• Benign Prostatic Hyperplasia
  • Hormone Therapy
  • Genomic Testing
  • Next-Generation Imaging
  • UTUC
  • OAB and Incontinence
  • Genitourinary Cancers
  • Kidney Cancer
  • Men's Health
  • Pediatrics
  • Female Urology
  • Sexual Dysfunction
  • Kidney Stones
  • Urologic Surgery
  • Bladder Cancer
  • Benign Conditions
  • Prostate Cancer

Updated prostate cancer guidelines stress risk stratification


A panel of urologists, oncologists, research specialists, and a statistician began meeting 5 years ago with the goal of updating the AUA guidelines for treating localized prostate cancer, last issued in 1995. After reviewing thousands of papers, the group released the updated guidelines at the AUA annual meeting in May.

The most important difference between the 1995 guidelines and the 2007 guidelines is the concept of risk stratification, according to Ian M. Thompson, MD, professor of urology at the University of Texas Health Sciences Center, and chair of the panel.

"The patient's expectations are important, and the physician should examine whether the tumor is a low-, intermediate-, or high-risk tumor," Dr. Thompson said. "All four treatment options-active surveillance, radiation seeds, radiation beam, or surgery-should be explained to patients to include the likelihood of cure and side effects, and the concept that no one treatment is the optimal treatment for all patients."

Rather than just help urologists tell their patients what to do, the guidelines will help them work with their patients.

"These data give us that much better insight in trying to draw out what a patient's expectations are, and on the basis of those expectations, try to make the decision as to what his best treatment option is," Dr. Thompson said.

A significant change that influenced the direction of the guidelines is the debate over the importance of PSA. There is now evidence that screening too widely or too early could be problematic for patients. Men today present at a younger age, with a lower PSA, less-aggressive cancers, and less biochemical recurrence after primary therapy. Among those with biochemical recurrence, they tend to have a less lethal type of cancer, according to panel member Anthony V. D'Amico, MD, PhD, professor of radiation oncology at Brigham and Women's Hospital, Boston.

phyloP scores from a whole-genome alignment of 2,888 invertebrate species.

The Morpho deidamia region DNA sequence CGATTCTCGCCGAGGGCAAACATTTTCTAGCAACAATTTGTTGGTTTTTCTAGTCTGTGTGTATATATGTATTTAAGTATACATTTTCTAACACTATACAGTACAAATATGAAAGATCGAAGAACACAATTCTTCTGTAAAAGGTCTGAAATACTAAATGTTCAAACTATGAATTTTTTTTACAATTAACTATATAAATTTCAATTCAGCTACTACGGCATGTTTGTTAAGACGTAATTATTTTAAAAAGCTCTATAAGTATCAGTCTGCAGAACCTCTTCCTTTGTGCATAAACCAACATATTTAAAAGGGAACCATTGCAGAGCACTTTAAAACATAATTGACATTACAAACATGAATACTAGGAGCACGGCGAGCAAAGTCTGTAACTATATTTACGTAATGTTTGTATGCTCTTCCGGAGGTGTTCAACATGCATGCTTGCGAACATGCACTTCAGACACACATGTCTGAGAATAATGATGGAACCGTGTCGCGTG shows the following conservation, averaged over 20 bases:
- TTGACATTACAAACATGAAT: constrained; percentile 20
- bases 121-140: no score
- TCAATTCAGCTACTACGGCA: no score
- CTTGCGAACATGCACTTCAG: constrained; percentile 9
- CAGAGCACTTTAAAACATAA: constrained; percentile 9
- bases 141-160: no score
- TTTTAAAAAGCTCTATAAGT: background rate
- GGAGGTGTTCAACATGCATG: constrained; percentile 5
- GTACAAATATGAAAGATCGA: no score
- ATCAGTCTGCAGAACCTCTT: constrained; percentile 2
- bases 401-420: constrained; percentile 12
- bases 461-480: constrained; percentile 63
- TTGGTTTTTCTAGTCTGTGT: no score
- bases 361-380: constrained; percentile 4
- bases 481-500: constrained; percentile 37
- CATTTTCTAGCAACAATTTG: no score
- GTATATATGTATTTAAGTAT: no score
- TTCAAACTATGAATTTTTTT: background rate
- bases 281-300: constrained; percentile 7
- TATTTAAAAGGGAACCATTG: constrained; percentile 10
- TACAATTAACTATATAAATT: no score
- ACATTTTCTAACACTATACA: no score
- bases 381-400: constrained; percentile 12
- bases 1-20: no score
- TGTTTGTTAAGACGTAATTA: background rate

"None of that is proof that PSA screening will reduce mortality," Dr. D'Amico said. "But what we do have is stage migration as a necessary but not sufficient first step for proof."

The panel members pointed out that while they feel that these guidelines offer the best information available from a large body of knowledge, they cannot definitively say that one treatment is the best for all patients, or even compared to another treatment.

"If there are huge differences between [surgical and non-surgical] treatments, they have not become apparent from any of the retrospective studies that have been done," Dr. D'Amico said.

For this reason, all the members of the panel encouraged physicians to enroll their patients in clinical trials, citing spouse and nurse education as keys to trial accrual.

"There needs to be a groundswell of interest from patients themselves," Dr. Thompson said. "If you look at what women and breast cancer researchers have done, they're miles ahead of us."

The updated guidelines have been published in the Journal of Urology (2007; 177:2106-31). Also, to view a complete copy of the guidelines, visit http:// http://www.auanet.org/guidelines/proscan07.cfm.

Related Videos
Blurred interior of hospital |  Image Credit: © jakkapan - stock.adobe.com
Laura Bukavina, MD, MPH, answers a question during a Zoom video interview
Image of kidneys | Image Credit: © peterschreiber.media - stock.adobe.com
Neal Shore, MD, FACS, and Brian M. Shuch, MD, experts on kidney cancer
Neal Shore, MD, FACS, and Brian M. Shuch, MD, experts on kidney cancer
Blur image of hospital corridor | Image Credit: © whyframeshot - stock.adobe.com
Related Content
© 2024 MJH Life Sciences

All rights reserved.